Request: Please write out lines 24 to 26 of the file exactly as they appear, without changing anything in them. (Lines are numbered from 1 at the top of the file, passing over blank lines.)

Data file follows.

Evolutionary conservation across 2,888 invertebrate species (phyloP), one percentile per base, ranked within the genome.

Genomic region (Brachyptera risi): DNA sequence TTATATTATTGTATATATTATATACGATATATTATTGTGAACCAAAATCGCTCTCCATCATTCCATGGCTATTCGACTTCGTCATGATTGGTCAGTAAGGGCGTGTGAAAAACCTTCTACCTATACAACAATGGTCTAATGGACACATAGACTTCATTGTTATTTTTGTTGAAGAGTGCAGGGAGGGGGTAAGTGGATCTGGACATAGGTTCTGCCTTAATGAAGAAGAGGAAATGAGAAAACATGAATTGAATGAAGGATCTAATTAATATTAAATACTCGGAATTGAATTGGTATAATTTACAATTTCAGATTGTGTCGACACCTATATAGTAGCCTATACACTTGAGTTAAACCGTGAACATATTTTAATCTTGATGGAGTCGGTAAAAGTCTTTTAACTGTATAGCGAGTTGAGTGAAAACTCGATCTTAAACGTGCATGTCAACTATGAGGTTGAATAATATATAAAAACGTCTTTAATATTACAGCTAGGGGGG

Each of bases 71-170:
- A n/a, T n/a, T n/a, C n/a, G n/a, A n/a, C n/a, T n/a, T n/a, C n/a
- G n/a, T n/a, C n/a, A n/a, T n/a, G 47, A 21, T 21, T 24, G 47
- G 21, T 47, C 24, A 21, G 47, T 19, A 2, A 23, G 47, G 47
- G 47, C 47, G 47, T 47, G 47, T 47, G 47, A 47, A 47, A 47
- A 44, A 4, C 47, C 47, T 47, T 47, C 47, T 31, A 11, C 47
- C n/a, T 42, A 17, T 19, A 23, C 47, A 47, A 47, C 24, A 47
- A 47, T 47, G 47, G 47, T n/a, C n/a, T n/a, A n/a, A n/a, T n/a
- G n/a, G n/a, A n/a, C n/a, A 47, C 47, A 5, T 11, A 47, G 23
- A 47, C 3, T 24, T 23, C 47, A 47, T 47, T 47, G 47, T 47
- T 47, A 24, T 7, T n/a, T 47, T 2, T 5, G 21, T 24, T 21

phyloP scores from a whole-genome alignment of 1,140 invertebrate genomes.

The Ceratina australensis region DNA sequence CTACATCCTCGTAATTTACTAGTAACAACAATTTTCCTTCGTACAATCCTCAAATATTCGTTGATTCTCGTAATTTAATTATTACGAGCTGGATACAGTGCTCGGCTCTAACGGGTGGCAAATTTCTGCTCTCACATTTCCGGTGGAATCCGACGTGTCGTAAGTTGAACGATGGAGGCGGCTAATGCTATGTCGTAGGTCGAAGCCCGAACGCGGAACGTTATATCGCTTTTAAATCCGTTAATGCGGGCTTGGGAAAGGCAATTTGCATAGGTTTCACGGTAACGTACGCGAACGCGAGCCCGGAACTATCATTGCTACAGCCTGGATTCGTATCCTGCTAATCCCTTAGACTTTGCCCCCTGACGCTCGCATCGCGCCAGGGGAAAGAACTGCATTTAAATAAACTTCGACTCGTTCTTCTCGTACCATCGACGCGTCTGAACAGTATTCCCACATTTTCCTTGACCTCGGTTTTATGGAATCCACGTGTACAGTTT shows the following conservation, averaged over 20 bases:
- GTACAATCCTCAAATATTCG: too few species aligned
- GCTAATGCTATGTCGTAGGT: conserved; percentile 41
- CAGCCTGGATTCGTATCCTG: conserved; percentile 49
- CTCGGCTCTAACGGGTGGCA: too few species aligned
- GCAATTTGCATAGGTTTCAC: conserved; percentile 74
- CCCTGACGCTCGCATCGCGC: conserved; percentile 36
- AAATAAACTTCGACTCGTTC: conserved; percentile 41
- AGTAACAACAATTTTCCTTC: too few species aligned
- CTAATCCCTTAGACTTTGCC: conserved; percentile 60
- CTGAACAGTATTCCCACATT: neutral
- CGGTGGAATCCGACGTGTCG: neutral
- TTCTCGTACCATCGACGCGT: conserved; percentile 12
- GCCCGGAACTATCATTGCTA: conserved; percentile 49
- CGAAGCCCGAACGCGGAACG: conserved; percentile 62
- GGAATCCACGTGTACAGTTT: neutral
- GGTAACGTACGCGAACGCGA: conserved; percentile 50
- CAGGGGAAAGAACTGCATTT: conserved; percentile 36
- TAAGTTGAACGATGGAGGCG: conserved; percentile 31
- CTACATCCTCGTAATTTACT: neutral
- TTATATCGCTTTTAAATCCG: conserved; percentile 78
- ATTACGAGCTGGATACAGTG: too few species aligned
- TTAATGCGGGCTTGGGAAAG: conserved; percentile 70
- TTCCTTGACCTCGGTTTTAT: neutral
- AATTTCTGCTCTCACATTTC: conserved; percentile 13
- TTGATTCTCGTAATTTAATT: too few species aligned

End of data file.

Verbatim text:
- CTAATCCCTTAGACTTTGCC: conserved; percentile 60
- CTGAACAGTATTCCCACATT: neutral
- CGGTGGAATCCGACGTGTCG: neutral